You know one thing I love about being a “computer person?” No matter where I go, I usually meet people who like to talk about computers or technology in general.

You know one thing I hate about being a “computer person?” Same thing.  Everywhere I go, I meet people who want to talk about computers.  Like medical people who don’t go to parties to talk about bunions, I don’t always enjoy being approached in a social setting by someone who starts out saying, “Hey maybe you can tell me what’s wrong with my computer…”

Don’t ask me to cook in some hack’s kitchen

Let me explain why I bring up the subject of casual/social consulting.  This past week, I wrestled with whether I should write about an episode of “IT arrogance” I had witnessed firsthand.  Then I got a phone call that made the decision for me.

A friend of mine couldn’t wait for us to get together socially.  She called me at my work (where I’m consulting) from her place of work to ask if I could help fix her computer.  “Well, that depends,” I said.

“I was hoping you could tell me how to set up my email,” she said.

“Mm-kay.  That’s an unusual request. What’s going on?”

To sum up, her computer had contracted a virus a week before.  Her employer’s in-house help desk person tried without success to remove the virus, which had not spread beyond her machine on the network. After four business days without a computer, they gave up on the infected machine and bought my friend a new computer.

Two days after the arrival of the new computer, my friend still had no email.  She said she was falling behind in her work, and she was frustrated because she had to borrow someone else’s machine any time she needed to check or send email.

(I know where my friend works.  She is one of about 40 full-time employees.  They have one person whose duties include “IT support” in addition to some marketing and sales duties.)

I said, “I would love to help you, but there’s no way I can talk you through installing email on your machine, since it isn’t my network.  Your IT person would have a cow!”  (The truth is, I don’t mind cleaning up after someone else’s mess, but it usually happens after the “bad” IT person has been fired and I get called in as a consultant.)

My friend was despondent.  She was clearly at the end of her rope, so frustrated by the lack of support by her own “computer person” that she felt compelled to call a friend outside the company to try and resolve her issues.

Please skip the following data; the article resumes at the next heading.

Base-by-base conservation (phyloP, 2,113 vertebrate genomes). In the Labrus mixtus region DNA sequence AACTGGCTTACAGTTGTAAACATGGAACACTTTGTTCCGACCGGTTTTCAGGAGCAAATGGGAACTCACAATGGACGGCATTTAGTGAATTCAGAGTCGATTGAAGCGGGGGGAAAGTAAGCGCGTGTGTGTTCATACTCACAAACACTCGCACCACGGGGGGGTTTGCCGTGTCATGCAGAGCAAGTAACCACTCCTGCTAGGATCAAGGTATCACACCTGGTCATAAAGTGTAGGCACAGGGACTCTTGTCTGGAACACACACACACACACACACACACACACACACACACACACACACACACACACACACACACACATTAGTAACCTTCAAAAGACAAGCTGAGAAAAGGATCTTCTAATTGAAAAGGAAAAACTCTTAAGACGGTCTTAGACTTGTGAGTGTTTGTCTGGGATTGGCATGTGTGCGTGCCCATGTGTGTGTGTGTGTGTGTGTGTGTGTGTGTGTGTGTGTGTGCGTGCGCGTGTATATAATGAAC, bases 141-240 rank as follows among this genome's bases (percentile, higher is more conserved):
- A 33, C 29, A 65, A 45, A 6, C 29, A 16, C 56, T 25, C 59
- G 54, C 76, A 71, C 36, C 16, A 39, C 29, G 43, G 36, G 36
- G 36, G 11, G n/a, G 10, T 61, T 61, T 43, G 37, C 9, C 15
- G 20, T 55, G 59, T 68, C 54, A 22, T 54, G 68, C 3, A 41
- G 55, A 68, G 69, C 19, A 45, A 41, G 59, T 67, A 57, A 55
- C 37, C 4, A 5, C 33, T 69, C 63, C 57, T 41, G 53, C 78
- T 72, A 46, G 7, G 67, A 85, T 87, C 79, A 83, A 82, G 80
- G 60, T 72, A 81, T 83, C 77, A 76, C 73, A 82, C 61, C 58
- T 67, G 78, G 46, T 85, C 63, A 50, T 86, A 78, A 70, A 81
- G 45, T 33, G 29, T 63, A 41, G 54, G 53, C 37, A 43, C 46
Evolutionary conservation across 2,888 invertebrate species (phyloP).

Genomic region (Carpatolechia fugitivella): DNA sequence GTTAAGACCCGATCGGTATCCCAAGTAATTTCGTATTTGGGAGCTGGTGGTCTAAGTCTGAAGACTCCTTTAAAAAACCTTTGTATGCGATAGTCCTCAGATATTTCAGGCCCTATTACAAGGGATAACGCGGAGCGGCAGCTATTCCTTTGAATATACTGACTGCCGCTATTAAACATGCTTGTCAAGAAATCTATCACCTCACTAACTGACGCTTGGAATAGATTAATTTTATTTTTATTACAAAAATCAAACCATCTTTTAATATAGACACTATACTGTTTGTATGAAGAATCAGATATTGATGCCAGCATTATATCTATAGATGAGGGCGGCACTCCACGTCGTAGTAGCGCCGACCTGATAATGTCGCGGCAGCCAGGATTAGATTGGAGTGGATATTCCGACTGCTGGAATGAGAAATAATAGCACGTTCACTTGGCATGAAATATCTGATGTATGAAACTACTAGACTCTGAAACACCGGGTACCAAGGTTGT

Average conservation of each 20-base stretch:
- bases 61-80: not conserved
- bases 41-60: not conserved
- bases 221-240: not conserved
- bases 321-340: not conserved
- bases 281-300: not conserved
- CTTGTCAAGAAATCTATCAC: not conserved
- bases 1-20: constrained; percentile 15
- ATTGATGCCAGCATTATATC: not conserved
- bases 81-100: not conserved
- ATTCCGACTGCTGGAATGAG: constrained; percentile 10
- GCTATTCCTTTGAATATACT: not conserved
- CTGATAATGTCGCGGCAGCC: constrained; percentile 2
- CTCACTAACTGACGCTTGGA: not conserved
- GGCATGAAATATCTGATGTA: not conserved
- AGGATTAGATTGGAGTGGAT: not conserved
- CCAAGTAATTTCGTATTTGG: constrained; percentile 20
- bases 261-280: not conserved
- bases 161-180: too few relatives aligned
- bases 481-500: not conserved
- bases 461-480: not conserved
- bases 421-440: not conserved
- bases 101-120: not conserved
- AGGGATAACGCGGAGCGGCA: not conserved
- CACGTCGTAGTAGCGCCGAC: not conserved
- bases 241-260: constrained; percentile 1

I said, “When you ask about it, what does your IT person say?” 

“I don’t have time right now.” “Everybody else’s email is working.”  “I’ll try to get to it.”

Folks, I thought that kind of “IT arrogance” went out of style in the mid-1990s.  Apparently I was mistaken.

We got your new printers, but good luck installing them!

The “IT arrogance” I witnessed firsthand was even worse.  At the company where I consult, two fancy-schmancy fax/printer/scanner/copier devices were wheeled by the Tech Support crew into the spots where a couple of plain-old printers used to reside.  The users (customers) were ecstatic.  “What are they named, Charlie?” I heard one of the users ask. (“Charlie” is not the real name of the analyst.)

“Oh, I don’t know, you’ll find them.”


“But I already printed two documents to the old printer.  Where’d they go?” one customer asked. “Well that printer’s down on the second floor, so I guess you’ll have go to find it yourself,” the technician said, laughing. 

I was shocked at the arrogance, the nonchalance, the sheer audacity of this alleged “professional” person.  (cue theme from ‘Rocky’) Because if it were my shop and they were my customers, I would have (a) labeled the printers clearly with IP addresses or device names as soon as they were installed, and (b) quickly and cheerfully told my users how to access their fancy new printers.

But no.  The tech and his assistant disappeared to perform their next task, while we all scurried back to our PCs to look under Printers and Faxes for some sign of the new printers.

Once we finally discovered which obscure text descriptions matched the machines on our floor, we were able to print.  But we couldn’t fax, and we couldn’t scan images.  Why? The email database had not been ported over (or re-keyed) from the old printers into the new ones. And the Address Book function was locked!  It took two days of emailing and calling Tech Support to get someone BACK up to re-enter the addresses we needed so we could do our work.

Lessons Learned

I realize that fully 90, maybe 95 percent of all tech support / help desk professionals are not arrogant, uncaring, lazy types who do the bare minimum to get by each day and still earn a pay check.  But that 5 to 10 percent of help desk analysts who think they’re better and smarter than their users (customers), they are making a bad name for the rest of us.

Setting aside the common-sense axioms that “the customer is always right” and “without users, there’d be no need for an IT department,” don’t those bozos ever consider the cost to the company of their second-rate support?  My friend without email — frustrated for days, unable to perform basic tasks. How much productivity did her company lose during that week or so that her machine was down?  Perform the same analysis for the department of 20 people sharing two printers.  Take those 20 people who wasted at least an hour apiece worrying and fretting about which printer to use and multiple those 20 hours times their salaries.

All that waste, all because a couple of smug techs thought they were too busy to be bothered. In the immortal words of Stevie Wonder, “Heaven help us all.”